Children get the opportunity to apply taught strategies through weekly comprehension lessons (fortnightly for Years 3 and 4). Children read an age appropriate text and answer questions which cover reading strands from the National Curriculum such as retrieval, inference and explaining the meaning of words in context. The questions are framed in a similar way to those children will come across in PIRA and SAT tests to further prepare children for the type of questions that will be expected of them at the end of Key Stage 2 and beyond. Those children who are beyond the decoding stage, but who are reading below age-related expectations, practise comprehension skills with a text at their level.
Every child at Bridge has a reading book from our colour-banded Collins Big Cat reading scheme. The scheme offers a wide variety of fiction and non-fiction texts including poetry and play scripts. An adult will listen to each child read their book on a regular basis, the frequency of which is dependent on their need; and children are expected to take their reading book to share with someone at home. To ensure correct book matching, all children are benchmarked using PM Benchmarking at the beginning of each year and at other times throughout the year so that staff can be secure that children are reading at an instructional level.
As stated above, by Year 3, the expectation is that children’s decoding skills are such that they are able to focus on what they are reading rather than decoding individual words. However, some children still struggle to decode, and require a systematic and rigorous phonics programme so that they can catch up with their peers. Such children include those who are new to learning English and may have arrived part way through Key Stage 1 or 2.
At Bridge, phonics is taught using the Letters and Sounds programme. This consists of 5 stages, an overview of which is below. Children at Bridge start at phase 2 where the emphasis is on learning letter sounds and corresponding graphemes and blending these to read words.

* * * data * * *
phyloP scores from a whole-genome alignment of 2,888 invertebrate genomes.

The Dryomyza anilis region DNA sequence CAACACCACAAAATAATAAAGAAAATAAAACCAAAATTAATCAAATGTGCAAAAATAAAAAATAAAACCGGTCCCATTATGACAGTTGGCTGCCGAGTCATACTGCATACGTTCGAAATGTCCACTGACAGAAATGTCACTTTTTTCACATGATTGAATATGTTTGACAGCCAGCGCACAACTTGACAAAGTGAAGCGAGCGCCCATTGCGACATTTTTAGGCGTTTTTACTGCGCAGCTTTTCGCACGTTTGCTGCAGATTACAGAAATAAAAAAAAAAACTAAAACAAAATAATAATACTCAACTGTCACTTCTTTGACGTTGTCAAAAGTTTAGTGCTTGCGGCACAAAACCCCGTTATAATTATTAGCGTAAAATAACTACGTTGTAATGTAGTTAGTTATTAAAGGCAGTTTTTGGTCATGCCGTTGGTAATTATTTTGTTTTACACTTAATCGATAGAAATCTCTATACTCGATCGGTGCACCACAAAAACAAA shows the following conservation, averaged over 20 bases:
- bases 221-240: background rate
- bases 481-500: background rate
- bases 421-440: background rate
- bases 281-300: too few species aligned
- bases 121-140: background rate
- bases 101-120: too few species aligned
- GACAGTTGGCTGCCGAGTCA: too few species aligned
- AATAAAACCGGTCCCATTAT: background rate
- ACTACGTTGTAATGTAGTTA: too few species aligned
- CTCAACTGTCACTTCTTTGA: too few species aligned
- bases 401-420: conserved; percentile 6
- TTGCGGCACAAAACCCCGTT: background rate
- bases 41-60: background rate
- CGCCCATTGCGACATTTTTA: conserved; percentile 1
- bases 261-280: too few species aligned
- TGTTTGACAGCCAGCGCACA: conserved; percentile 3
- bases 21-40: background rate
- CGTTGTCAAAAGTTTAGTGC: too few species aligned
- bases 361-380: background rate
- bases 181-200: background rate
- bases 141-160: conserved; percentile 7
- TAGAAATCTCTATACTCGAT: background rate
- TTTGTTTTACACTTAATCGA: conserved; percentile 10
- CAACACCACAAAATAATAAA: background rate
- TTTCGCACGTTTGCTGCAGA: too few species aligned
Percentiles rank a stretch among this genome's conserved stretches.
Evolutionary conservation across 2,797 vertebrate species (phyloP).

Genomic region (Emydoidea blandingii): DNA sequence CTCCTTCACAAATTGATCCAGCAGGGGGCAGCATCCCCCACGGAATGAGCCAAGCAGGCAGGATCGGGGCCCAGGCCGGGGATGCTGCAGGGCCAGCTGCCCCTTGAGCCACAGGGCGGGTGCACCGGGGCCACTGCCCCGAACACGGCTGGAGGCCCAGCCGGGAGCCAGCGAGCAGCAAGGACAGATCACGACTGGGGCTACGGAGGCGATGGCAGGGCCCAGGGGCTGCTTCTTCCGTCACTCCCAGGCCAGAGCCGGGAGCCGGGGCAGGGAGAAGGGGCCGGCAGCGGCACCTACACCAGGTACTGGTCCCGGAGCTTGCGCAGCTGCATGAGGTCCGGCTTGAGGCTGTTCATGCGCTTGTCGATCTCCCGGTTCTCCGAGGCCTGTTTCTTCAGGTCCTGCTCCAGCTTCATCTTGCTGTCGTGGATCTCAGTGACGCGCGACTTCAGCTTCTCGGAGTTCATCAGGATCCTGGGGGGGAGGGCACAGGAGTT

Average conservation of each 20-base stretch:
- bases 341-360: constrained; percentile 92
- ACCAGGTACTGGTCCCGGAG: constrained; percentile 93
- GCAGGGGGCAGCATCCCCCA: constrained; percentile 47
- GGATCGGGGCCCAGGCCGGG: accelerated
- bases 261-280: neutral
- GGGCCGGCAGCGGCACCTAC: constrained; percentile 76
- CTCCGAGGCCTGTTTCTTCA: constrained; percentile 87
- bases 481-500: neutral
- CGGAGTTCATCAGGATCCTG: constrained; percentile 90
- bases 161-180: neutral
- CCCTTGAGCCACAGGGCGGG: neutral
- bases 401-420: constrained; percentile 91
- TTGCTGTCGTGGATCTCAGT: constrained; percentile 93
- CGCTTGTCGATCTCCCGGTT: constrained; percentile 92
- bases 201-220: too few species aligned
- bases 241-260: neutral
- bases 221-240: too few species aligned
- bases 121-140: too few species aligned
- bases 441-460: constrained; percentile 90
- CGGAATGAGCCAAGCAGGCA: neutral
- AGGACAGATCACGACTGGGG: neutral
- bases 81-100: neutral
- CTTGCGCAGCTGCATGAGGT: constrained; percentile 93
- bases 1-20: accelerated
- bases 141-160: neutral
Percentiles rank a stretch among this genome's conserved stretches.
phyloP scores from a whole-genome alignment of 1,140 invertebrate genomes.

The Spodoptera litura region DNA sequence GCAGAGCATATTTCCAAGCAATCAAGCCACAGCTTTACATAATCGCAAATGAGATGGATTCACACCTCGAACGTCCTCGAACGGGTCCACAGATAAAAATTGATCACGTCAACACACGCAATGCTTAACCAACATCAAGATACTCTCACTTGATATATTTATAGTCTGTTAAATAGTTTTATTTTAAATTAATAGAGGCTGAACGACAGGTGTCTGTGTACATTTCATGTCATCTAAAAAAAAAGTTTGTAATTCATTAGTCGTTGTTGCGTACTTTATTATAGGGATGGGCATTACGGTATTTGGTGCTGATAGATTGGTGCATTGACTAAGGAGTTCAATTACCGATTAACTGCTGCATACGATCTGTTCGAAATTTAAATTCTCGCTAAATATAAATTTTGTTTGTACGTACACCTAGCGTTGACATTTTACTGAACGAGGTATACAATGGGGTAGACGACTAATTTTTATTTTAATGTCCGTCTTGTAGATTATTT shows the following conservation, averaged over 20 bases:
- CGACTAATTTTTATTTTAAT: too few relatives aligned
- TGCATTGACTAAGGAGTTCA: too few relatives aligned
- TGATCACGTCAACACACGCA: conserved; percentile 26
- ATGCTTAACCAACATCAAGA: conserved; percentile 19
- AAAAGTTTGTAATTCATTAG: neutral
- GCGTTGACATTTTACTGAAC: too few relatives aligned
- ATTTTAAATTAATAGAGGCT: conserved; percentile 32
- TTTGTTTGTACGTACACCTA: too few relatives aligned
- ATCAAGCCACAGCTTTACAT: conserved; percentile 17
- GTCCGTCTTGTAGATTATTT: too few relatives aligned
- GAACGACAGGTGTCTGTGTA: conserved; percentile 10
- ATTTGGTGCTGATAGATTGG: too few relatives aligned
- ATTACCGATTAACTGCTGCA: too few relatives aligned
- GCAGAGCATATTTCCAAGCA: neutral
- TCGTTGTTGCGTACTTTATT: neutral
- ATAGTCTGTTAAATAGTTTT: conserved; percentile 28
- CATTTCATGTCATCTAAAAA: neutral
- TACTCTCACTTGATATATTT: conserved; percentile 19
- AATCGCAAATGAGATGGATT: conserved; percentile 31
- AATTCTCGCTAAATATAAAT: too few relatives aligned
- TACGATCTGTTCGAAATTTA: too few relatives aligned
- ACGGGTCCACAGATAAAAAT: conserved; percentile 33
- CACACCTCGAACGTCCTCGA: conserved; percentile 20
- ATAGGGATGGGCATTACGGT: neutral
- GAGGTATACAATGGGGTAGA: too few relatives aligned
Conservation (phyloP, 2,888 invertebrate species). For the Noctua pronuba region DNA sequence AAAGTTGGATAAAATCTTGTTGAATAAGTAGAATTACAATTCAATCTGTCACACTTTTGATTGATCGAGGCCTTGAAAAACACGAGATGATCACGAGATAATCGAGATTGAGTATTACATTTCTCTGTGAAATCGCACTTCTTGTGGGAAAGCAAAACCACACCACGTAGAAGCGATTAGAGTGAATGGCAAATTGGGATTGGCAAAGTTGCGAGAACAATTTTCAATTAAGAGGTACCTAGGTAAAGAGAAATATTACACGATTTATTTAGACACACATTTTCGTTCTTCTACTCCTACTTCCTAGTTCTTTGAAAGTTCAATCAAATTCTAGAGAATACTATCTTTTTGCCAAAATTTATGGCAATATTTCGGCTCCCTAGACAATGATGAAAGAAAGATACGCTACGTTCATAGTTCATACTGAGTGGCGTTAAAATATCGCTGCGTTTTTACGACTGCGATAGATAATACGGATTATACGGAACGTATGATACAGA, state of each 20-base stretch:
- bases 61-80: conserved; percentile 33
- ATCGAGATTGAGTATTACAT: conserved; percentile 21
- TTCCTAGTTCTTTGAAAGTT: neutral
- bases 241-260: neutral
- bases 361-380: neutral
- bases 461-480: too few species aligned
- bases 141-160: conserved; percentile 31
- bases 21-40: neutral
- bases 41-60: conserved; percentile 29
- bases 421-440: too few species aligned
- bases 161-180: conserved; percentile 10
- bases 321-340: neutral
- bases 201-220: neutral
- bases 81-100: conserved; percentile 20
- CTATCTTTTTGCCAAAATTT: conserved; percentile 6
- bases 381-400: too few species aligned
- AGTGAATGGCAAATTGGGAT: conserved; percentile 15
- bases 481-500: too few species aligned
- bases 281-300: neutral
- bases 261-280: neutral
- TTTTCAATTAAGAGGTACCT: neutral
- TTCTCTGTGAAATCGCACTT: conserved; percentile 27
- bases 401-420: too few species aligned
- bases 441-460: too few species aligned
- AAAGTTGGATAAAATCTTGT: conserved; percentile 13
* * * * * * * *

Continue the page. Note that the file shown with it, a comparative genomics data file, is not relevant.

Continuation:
Letters and Sounds phase
Set 1: s a t p
Set 2: i n m d
Set 3: g o c k
Set 4: ck e u r
Set 5: h b f, ff l, ll ss
Tricky words: the to go no
Set 6: j v w x
Set 7: y z, zz qu
Consonant Digraphs: ch sh th ng
Vowel digraphs and trigraphs: ai ee igh oa oo ar or ur ow oi ear air ure er
Tricky words: he, she, we, me, be, was, you, they, all, are, my, her
Learn the alphabet
Blending and segmenting words with adjacent consonants (such as tent/crept/belt) and polysyllabic words (such as children/softest)
Tricky words: said, have, like, so, do, some, come, were, there, little, one, when, out, what
Alternative pronunciations of graphemes: fin/find cow/blow yes/by/very hot/cold tie/field chin/school/chef cat/cent eat/bread out/shoulder/could/you got/giant farmer/her but/put hat/what
Tricky words: oh, their, people, Mr, Mrs, looked, called, asked, could
On arrival at Bridge, Year 3 children who did not pass the Year 1 phonics screening check, are reassessed using a previous year’s test to gain a baseline assessment. Children joining the school at other times of the year who are new to learning English, are assessed on their knowledge of phonics and will start learning at the relevant phase.
Children who require phonics teaching will be given two reading books: a phonics matched book from our Big Cat scheme or one from a selection of Read, Write Inc phonetically decodable books; and a benchmarked book so they can develop comprehension skills alongside their phonics practice. Children will be given phonetically decodable books matched to the Letters and Sounds phase they are currently learning.
Some children won’t have passed the phonics screen despite being taught phonics since the Foundation Stage. For these children, phonics is probably not the best method for them to learn to read and they need to focus on whole words. For such children, we offer ‘Early Words’, which is a one to one intervention where children learn rapid recall of high frequency words.
At Bridge, we believe that all children, regardless of where they are on their reading journey, should have the opportunity to hear good quality texts. Staff at bridge always have a book ‘on the go’, the front cover of which is displayed on the classroom door so that anyone entering the classroom knows what the children are currently reading. Class teachers read to children at least three times each week, and during these sessions children learn new vocabulary and are given the opportunity to take part in discussions, make predictions and offer their own opinions about characters, settings and plot. Books are selected which complement the topics that are taught in each year group, helping children to make connections and further aid their understanding of the subject matter. These sessions are invaluable as they enable many children to access texts that they would not otherwise be able to read independently. The current reading spine is as follows:
Picture books of Anthony Browne
Leon and the place between by Angela McAllister
Hans Christian Anderson fairy tales
Stig of the Dump by Clive King
The Thieves of Ostia by Caroline Lawrence
Friend or Foe by Michael Morpurgo
The Firework Maker’s daughter by Philip Pullman
The Mountain of Adventure by Enid Blyton